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Chapter 5 : Pathogenicity of Enterobacter sakazakii
Category: Applied and Industrial Microbiology
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Enterobacter sakazakii is an emerging food-borne pathogen that has increasingly raised interest among the scientific community, health care providers, and the food industry since the early 1980s, when it was accepted as a new species. This chapter attempts to summarize research endeavors aimed at understanding the pathogenesis of this important food-borne pathogen. The first two known cases of E. sakazakii meningitis date from 1958 and were first reported in 1961. Subsequently, cases of meningitis, septicemia, and necrotizing enterocolitis due to this organism have been reported worldwide. E. sakazakii adherence to the cell lines increased with a higher multiplicity of infection and was maximal at the late bacterial exponential growth phase. Once E. sakazakii makes its way past the gastrointestinal tract to the bloodstream, it is likely that it attaches to endothelial cells and then somehow crosses through the blood-brain barrier to infect the meninges and brain. Interestingly, using meningitis and bacteremia alone to characterize the disease, invasive infant cases were divided into two groups based on gestational age and birth weight. The interest in the causal relationship between powdered infant formula (PIF) and this emerging food-borne pathogen has led to an interest in ascertaining its mechanism(s) of pathogenicity.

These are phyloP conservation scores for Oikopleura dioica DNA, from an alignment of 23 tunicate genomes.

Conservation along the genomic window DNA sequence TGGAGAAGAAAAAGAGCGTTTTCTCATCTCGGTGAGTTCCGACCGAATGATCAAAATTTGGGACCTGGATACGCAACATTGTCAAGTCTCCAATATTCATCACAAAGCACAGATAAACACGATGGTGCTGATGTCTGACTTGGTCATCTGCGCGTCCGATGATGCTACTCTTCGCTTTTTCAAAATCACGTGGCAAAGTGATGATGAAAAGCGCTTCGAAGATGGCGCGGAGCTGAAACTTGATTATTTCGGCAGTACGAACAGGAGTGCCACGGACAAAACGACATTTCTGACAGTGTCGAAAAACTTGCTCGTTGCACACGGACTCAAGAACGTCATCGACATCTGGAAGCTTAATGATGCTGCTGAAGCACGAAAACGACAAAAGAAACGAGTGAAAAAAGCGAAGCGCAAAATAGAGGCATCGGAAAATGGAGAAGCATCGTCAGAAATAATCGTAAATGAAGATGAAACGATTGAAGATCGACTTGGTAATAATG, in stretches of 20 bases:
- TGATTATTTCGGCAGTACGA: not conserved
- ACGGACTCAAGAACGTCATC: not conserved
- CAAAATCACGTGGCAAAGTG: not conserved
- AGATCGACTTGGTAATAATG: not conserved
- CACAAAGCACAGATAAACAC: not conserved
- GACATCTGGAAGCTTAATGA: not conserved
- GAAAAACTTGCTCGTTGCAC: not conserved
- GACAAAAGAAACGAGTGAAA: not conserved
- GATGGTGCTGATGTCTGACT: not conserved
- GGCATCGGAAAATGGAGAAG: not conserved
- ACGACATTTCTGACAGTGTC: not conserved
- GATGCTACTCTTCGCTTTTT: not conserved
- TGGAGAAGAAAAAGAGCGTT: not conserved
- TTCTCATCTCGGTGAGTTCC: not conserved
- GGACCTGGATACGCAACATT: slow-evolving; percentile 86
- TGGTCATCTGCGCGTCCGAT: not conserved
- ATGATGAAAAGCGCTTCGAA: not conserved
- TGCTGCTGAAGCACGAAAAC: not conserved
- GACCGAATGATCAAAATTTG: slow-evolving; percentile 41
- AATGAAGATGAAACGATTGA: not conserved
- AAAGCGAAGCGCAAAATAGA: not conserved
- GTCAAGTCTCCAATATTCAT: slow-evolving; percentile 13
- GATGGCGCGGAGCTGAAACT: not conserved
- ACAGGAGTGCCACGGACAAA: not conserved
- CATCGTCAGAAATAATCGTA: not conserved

Key Concept Ranking
- Outer Membrane Protein A
Schematic diagram illustrating young (a) and neonatal (b) experimental designs for assessing the virulence and pathogenicity of E. sakazakii.
Proposed model for the pathogenesis of E. sakazakii, based on our own work and that of the literature.
Recovery of E. sakazakii from the organs of young gerbils on days 7 and 14 p.i.
Presence of E. sakazakii in the organs of neonatal gerbils after oral and i.p. inoculation with 109 cells of strain 2871